Martha Washington, first First Lady of the U.S., 1731–1802
Martha is one of those names which hasn’t very many variants, but there are more than just a handful. This name is English, Scandinavian, Greek, German, and Dutch. The alternate form Märtha is is Swedish.
The name means “the lady, the mistress,” from Aramaic marta‘ (feminine form of mar, master). Despite being the name of a prominent Biblical woman, it didn’t become widespread in England till the Protestant Reformation.
Martha used to be hugely popular in the U.S., at #16 when records began being kept in 1880. Its highest rank was #14 in 1882, and it remained in the Top 20 till 1888, the Top 30 till 1945 (except for 1905 at #32, 1907 at #31, and 1908 at #32), the Top 50 till 1954, and the Top 100 till 1965.
The name gradually sank down the charts, frequently losing 20+ ranks each year. In 2019, it was #795.
Martha is currently much more popular in England and Wales. It’s been on the Top 100 since 2006, and was #95 in 2019.
Princess Marthe Bibesco (née Marta Lucia Lahovary), Romanian–French writer and socialite, 1886–1973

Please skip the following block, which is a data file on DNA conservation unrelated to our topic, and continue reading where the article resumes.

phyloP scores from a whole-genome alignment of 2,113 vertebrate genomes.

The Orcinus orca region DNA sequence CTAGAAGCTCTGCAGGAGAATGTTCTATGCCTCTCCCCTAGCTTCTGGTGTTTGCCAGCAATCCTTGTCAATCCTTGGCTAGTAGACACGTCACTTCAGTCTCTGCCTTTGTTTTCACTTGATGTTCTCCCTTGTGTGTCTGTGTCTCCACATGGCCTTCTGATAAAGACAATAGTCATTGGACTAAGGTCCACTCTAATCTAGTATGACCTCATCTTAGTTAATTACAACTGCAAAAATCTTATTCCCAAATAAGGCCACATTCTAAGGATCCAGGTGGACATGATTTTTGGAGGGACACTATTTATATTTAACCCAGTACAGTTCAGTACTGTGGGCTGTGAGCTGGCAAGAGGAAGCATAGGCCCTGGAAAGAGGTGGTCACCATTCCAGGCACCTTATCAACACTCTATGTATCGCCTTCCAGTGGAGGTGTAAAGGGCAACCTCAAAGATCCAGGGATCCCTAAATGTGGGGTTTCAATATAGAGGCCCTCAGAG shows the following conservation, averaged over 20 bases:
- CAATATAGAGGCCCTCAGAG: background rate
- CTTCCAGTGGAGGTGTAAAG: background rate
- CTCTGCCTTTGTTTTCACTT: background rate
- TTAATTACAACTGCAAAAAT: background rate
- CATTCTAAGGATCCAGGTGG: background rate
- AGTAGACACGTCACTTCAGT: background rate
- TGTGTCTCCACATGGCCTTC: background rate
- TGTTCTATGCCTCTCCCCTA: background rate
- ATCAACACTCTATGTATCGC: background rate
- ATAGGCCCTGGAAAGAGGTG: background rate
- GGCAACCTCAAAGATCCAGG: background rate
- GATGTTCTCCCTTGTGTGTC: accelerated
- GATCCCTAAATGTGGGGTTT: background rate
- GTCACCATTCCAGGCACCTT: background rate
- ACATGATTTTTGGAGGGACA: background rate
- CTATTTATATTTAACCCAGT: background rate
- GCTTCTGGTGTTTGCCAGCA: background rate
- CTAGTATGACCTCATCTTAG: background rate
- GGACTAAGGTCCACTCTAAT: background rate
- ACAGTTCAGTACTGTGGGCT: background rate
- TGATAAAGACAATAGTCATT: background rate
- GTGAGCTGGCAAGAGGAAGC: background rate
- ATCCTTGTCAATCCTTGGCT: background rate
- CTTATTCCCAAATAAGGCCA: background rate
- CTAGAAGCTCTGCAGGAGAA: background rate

Other forms of the name include:
1. Marta is Spanish, Italian, Portuguese, Dutch, German, Latvian, modern Russian, Icelandic, Slovenian, Romanian, Georgian, Macedonian, Ukrainian, Serbian, Bulgarian, Belarusian, Catalan, Polish, Slovak, Czech, Swedish, and Croatian. This name is #33 in Spain, #62 in Sweden, #52 in Portugal, #43 in Galicia, #31 in Italy, #81 in Catalonia, and #61 in Poland.
Variants include Márta (Hungarian), Mártá (Sami), and Märta (Swedish).
2. Morta is Lithuanian.
3. Maata is Maori.
4. Martta is Finnish.
5. Marthese is Maltese.
6. Marte is Norwegian.
7. Marthe is French and Norwegian. The French pronunciation has one syllable, and the Norwegian has two. This is the name of the wonderful plastic surgeon who removed my second-degree burn scars.
8. Moireach is Scottish.
9. Marfa is traditional Russian and Ukrainian. As I’ve said many times before, I’m not a fan of names where F replaces TH in the middle! It doesn’t bug me as the first letter (e.g., Fyodor), but it sounds ugly in most other instances.
10. Maleka is Hawaiian.
Finnish painter Martta Wendelin, 1893–1986
11. Mareta is Gilbertese, a Micronesian language.
12. Markva is Mordvin, a Uralic language spoken in Russia.
13. Marpa is Mansi and Khanty, Uralic languages spoken in Russia.
14. Marthey is Manx.
15. Marthi is a rare Greek form.
16. Mathiri is Malayalam, a language spoken in India.
17. Zujenia is Caló–Romani, spoken in Spain, Portugal, Southern France, and Brazil. This form makes more sense when you know the Caló word zhulyi means “lady, woman,” and thus has the same meaning as Martha.